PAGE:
BALTIMORE -- Zoe Stauch of Eldersburg, Md., walked into Camden Yards on Friday afternoon, clad in Orioles gear and with a huge grin. Several hours later, the 6-year-old Stauch -- who was diagnosed with acute lymphoblastic leukemia last year -- threw out one of the ceremonial first pitches prior to the Orioles-Yankees game in honor of childhood cancer awareness month.
The Orioles, along with MLB teams around baseball, wore gold ribbons and wristbands to raise awareness and show their support. Third baseman Manny Machado even donned gold cleats, and he homered in the O's 8-0 win.
"[I] told Manny before the game, 'You are going to have to steal a base with those shoes on,'" Orioles manager Buck Showalter said. "But he stole four [referencing the homer].
"It's a reminder of the impact that our guys, everyone can have. They wore the T-shirts for BP. We have people behind batting practice with Make-A-Wish and cystic fibrosis and pediatric cancer. It just reminds you that there's a lot of other things going on in this world that you should keep in the forefront. Any chance we can help with that is pretty humbling."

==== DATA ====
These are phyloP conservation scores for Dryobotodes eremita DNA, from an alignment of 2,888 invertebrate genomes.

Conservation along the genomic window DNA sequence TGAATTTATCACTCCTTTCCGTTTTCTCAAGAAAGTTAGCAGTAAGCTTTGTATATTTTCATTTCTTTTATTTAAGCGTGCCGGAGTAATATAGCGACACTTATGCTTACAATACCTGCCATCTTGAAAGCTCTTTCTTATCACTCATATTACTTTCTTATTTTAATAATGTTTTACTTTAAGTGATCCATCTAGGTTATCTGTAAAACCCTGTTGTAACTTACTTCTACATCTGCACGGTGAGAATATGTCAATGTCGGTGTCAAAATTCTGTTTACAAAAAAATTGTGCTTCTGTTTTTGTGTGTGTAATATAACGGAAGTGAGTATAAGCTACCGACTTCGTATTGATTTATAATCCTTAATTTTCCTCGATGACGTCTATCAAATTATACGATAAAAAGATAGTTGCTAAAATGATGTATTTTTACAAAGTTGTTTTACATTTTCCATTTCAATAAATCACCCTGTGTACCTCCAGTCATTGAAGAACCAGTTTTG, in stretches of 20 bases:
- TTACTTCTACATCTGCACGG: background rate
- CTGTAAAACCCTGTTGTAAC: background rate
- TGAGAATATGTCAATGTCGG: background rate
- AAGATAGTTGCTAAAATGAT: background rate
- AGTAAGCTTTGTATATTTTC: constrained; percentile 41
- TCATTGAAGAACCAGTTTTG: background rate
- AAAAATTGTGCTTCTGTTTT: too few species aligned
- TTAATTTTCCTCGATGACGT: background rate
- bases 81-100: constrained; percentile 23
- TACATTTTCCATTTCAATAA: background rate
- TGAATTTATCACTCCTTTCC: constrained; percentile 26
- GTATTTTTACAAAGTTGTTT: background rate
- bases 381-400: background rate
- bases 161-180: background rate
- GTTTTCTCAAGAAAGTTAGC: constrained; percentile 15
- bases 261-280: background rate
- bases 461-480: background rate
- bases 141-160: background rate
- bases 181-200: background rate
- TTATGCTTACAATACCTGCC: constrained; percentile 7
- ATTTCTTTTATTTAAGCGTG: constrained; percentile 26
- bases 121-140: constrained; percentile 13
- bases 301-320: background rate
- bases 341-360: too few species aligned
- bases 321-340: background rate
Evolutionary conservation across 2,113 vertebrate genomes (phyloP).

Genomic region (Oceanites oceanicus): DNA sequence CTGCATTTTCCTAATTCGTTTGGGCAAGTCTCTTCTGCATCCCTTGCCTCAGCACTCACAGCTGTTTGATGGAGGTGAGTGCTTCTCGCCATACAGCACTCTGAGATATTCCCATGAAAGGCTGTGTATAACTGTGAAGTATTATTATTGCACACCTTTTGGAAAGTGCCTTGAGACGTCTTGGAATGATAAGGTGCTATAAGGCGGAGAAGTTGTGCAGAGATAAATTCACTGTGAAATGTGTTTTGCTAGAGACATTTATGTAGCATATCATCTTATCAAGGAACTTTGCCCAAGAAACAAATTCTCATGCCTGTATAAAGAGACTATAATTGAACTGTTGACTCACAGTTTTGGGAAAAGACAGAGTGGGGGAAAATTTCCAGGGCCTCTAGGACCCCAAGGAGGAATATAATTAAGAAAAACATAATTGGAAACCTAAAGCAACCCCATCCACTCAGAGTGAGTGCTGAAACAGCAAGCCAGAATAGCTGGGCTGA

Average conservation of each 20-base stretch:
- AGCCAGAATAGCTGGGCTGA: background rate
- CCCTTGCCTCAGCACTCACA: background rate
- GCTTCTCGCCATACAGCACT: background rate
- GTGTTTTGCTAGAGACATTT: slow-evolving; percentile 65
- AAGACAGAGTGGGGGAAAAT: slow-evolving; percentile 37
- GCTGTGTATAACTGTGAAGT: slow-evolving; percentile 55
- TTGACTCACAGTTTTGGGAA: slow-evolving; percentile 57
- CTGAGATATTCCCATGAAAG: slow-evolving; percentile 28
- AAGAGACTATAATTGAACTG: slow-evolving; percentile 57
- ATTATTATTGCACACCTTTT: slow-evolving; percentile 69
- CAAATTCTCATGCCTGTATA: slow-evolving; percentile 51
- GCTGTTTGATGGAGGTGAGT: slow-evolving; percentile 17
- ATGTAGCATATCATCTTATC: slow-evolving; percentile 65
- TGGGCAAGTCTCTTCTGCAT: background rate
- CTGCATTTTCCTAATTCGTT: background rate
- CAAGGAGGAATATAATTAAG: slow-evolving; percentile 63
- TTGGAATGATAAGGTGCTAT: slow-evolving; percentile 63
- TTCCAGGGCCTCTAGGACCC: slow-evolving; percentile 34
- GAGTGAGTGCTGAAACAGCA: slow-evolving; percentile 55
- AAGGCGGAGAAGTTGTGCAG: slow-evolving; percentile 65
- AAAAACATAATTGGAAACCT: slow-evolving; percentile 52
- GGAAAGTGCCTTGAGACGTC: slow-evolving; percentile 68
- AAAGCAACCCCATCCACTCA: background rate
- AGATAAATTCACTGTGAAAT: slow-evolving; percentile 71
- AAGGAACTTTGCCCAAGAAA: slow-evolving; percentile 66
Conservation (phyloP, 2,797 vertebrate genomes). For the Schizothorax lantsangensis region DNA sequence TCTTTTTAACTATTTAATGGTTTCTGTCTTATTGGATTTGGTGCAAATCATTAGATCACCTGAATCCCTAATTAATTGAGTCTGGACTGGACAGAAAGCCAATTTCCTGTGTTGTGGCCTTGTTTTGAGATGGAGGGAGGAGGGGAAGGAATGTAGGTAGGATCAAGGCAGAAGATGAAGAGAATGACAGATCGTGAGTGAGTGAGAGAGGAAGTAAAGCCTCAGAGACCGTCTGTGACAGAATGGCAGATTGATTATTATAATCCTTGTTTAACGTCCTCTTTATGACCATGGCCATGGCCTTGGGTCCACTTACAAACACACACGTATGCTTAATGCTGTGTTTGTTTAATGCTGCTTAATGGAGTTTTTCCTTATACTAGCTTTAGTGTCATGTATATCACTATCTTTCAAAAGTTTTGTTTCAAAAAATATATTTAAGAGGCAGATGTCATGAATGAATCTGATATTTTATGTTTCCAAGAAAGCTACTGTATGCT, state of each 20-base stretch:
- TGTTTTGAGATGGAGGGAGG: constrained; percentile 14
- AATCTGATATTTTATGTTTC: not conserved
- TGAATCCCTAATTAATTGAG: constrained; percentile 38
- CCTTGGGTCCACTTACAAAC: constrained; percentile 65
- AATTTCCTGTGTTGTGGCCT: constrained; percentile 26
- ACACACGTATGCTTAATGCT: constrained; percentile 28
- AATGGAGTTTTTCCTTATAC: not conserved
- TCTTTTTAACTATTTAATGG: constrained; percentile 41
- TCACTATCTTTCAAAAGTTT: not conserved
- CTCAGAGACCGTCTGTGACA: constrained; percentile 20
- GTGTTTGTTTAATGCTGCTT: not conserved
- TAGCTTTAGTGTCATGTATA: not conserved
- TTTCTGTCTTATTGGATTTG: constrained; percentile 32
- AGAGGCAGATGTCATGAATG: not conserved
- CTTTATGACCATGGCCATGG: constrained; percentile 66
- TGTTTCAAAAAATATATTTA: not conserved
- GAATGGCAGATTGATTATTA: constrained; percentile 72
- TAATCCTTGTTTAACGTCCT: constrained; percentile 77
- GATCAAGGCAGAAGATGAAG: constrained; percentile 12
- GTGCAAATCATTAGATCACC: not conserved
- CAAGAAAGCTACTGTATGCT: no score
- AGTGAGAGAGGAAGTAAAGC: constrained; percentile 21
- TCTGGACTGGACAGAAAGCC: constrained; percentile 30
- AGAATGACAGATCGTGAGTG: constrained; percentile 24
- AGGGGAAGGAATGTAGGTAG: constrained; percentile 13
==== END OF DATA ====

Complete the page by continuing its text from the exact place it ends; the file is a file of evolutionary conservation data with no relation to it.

Stauch, who lobbed a ball to the Oriole Bird, is part of the Cool Kids Campaign, a local nonprofit in Towson, Md., that's dedicated to improving the quality of life of pediatric oncology patients and their families.
Every year, an estimated 250,000 new cases of cancer affect children under the age of 20 worldwide.
The Orioles also honored Dr. Yoram Unguru as the Birdland Community Hero for his dedication to helping children battling cancer at Horizon Day Camp. Dr. Unguru, a pediatric hematologist/oncologist at The Herman and Walter Samuelson Children's Hospital at Sinai and a core faculty member of the Johns Hopkins Berman Institute of Bioethics, serves as medical director of Horizon Day Camp and has played an instrumental role in bringing Horizon to Baltimore.
September is pediatric cancer awareness month, and Major League Baseball dedicated Friday, Sept. 2, to pediatric cancer awareness.